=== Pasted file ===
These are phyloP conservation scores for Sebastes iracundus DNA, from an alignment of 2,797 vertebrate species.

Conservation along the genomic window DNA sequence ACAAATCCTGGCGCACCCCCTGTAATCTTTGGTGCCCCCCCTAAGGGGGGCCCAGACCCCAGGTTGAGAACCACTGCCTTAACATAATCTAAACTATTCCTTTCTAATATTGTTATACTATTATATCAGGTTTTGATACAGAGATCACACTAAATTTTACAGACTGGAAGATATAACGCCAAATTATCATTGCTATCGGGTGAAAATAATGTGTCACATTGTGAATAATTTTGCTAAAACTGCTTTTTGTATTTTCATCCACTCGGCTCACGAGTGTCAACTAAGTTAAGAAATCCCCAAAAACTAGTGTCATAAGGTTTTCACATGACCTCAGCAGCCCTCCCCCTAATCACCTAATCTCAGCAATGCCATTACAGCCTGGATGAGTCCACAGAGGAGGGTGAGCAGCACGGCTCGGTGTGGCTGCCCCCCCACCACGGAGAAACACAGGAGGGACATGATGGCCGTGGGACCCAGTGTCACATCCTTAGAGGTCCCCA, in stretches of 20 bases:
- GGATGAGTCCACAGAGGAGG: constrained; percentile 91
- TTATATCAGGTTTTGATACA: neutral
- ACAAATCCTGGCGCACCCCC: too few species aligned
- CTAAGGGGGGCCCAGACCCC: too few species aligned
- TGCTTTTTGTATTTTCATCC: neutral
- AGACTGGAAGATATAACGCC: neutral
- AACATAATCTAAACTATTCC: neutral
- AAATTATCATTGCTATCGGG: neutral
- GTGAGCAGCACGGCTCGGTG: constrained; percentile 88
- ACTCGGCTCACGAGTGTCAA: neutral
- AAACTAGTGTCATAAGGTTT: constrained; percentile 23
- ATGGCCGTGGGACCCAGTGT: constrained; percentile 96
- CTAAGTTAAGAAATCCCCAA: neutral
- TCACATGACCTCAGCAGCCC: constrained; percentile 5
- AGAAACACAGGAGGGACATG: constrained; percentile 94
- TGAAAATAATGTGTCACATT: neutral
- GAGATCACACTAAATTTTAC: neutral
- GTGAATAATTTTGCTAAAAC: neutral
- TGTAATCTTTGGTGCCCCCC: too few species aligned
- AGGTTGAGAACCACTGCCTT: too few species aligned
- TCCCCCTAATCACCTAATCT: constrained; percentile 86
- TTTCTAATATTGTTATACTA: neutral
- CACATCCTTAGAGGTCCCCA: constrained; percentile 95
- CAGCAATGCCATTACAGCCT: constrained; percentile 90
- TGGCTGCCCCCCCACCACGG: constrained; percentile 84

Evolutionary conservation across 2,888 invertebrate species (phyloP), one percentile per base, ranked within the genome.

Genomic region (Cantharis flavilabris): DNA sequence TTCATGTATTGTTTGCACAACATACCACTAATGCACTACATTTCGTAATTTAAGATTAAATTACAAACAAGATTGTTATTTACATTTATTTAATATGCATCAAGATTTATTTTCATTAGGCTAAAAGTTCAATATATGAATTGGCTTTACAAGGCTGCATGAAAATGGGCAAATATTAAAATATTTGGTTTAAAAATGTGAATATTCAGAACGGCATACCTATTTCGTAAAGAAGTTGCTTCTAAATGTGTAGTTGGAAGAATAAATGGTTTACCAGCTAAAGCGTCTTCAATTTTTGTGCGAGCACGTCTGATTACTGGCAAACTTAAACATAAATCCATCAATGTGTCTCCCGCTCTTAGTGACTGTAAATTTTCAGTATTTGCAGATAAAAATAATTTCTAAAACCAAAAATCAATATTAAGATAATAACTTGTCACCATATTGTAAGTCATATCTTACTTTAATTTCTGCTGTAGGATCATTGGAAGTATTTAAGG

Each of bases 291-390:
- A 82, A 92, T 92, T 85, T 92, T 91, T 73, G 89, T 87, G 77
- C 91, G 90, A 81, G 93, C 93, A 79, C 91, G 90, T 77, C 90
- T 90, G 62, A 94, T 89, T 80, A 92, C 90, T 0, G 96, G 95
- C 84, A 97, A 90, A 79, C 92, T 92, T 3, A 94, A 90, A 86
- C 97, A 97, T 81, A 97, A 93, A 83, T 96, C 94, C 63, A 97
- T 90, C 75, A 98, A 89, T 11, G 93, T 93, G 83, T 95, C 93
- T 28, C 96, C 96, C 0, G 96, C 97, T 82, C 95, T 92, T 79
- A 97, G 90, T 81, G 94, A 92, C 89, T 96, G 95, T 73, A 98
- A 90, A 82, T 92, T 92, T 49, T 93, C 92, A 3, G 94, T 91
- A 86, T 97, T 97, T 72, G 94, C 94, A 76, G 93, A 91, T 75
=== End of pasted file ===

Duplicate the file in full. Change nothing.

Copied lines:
These are phyloP conservation scores for Sebastes iracundus DNA, from an alignment of 2,797 vertebrate species.

Conservation along the genomic window DNA sequence ACAAATCCTGGCGCACCCCCTGTAATCTTTGGTGCCCCCCCTAAGGGGGGCCCAGACCCCAGGTTGAGAACCACTGCCTTAACATAATCTAAACTATTCCTTTCTAATATTGTTATACTATTATATCAGGTTTTGATACAGAGATCACACTAAATTTTACAGACTGGAAGATATAACGCCAAATTATCATTGCTATCGGGTGAAAATAATGTGTCACATTGTGAATAATTTTGCTAAAACTGCTTTTTGTATTTTCATCCACTCGGCTCACGAGTGTCAACTAAGTTAAGAAATCCCCAAAAACTAGTGTCATAAGGTTTTCACATGACCTCAGCAGCCCTCCCCCTAATCACCTAATCTCAGCAATGCCATTACAGCCTGGATGAGTCCACAGAGGAGGGTGAGCAGCACGGCTCGGTGTGGCTGCCCCCCCACCACGGAGAAACACAGGAGGGACATGATGGCCGTGGGACCCAGTGTCACATCCTTAGAGGTCCCCA, in stretches of 20 bases:
- GGATGAGTCCACAGAGGAGG: constrained; percentile 91
- TTATATCAGGTTTTGATACA: neutral
- ACAAATCCTGGCGCACCCCC: too few species aligned
- CTAAGGGGGGCCCAGACCCC: too few species aligned
- TGCTTTTTGTATTTTCATCC: neutral
- AGACTGGAAGATATAACGCC: neutral
- AACATAATCTAAACTATTCC: neutral
- AAATTATCATTGCTATCGGG: neutral
- GTGAGCAGCACGGCTCGGTG: constrained; percentile 88
- ACTCGGCTCACGAGTGTCAA: neutral
- AAACTAGTGTCATAAGGTTT: constrained; percentile 23
- ATGGCCGTGGGACCCAGTGT: constrained; percentile 96
- CTAAGTTAAGAAATCCCCAA: neutral
- TCACATGACCTCAGCAGCCC: constrained; percentile 5
- AGAAACACAGGAGGGACATG: constrained; percentile 94
- TGAAAATAATGTGTCACATT: neutral
- GAGATCACACTAAATTTTAC: neutral
- GTGAATAATTTTGCTAAAAC: neutral
- TGTAATCTTTGGTGCCCCCC: too few species aligned
- AGGTTGAGAACCACTGCCTT: too few species aligned
- TCCCCCTAATCACCTAATCT: constrained; percentile 86
- TTTCTAATATTGTTATACTA: neutral
- CACATCCTTAGAGGTCCCCA: constrained; percentile 95
- CAGCAATGCCATTACAGCCT: constrained; percentile 90
- TGGCTGCCCCCCCACCACGG: constrained; percentile 84

Evolutionary conservation across 2,888 invertebrate species (phyloP), one percentile per base, ranked within the genome.

Genomic region (Cantharis flavilabris): DNA sequence TTCATGTATTGTTTGCACAACATACCACTAATGCACTACATTTCGTAATTTAAGATTAAATTACAAACAAGATTGTTATTTACATTTATTTAATATGCATCAAGATTTATTTTCATTAGGCTAAAAGTTCAATATATGAATTGGCTTTACAAGGCTGCATGAAAATGGGCAAATATTAAAATATTTGGTTTAAAAATGTGAATATTCAGAACGGCATACCTATTTCGTAAAGAAGTTGCTTCTAAATGTGTAGTTGGAAGAATAAATGGTTTACCAGCTAAAGCGTCTTCAATTTTTGTGCGAGCACGTCTGATTACTGGCAAACTTAAACATAAATCCATCAATGTGTCTCCCGCTCTTAGTGACTGTAAATTTTCAGTATTTGCAGATAAAAATAATTTCTAAAACCAAAAATCAATATTAAGATAATAACTTGTCACCATATTGTAAGTCATATCTTACTTTAATTTCTGCTGTAGGATCATTGGAAGTATTTAAGG

Each of bases 291-390:
- A 82, A 92, T 92, T 85, T 92, T 91, T 73, G 89, T 87, G 77
- C 91, G 90, A 81, G 93, C 93, A 79, C 91, G 90, T 77, C 90
- T 90, G 62, A 94, T 89, T 80, A 92, C 90, T 0, G 96, G 95
- C 84, A 97, A 90, A 79, C 92, T 92, T 3, A 94, A 90, A 86
- C 97, A 97, T 81, A 97, A 93, A 83, T 96, C 94, C 63, A 97
- T 90, C 75, A 98, A 89, T 11, G 93, T 93, G 83, T 95, C 93
- T 28, C 96, C 96, C 0, G 96, C 97, T 82, C 95, T 92, T 79
- A 97, G 90, T 81, G 94, A 92, C 89, T 96, G 95, T 73, A 98
- A 90, A 82, T 92, T 92, T 49, T 93, C 92, A 3, G 94, T 91
- A 86, T 97, T 97, T 72, G 94, C 94, A 76, G 93, A 91, T 75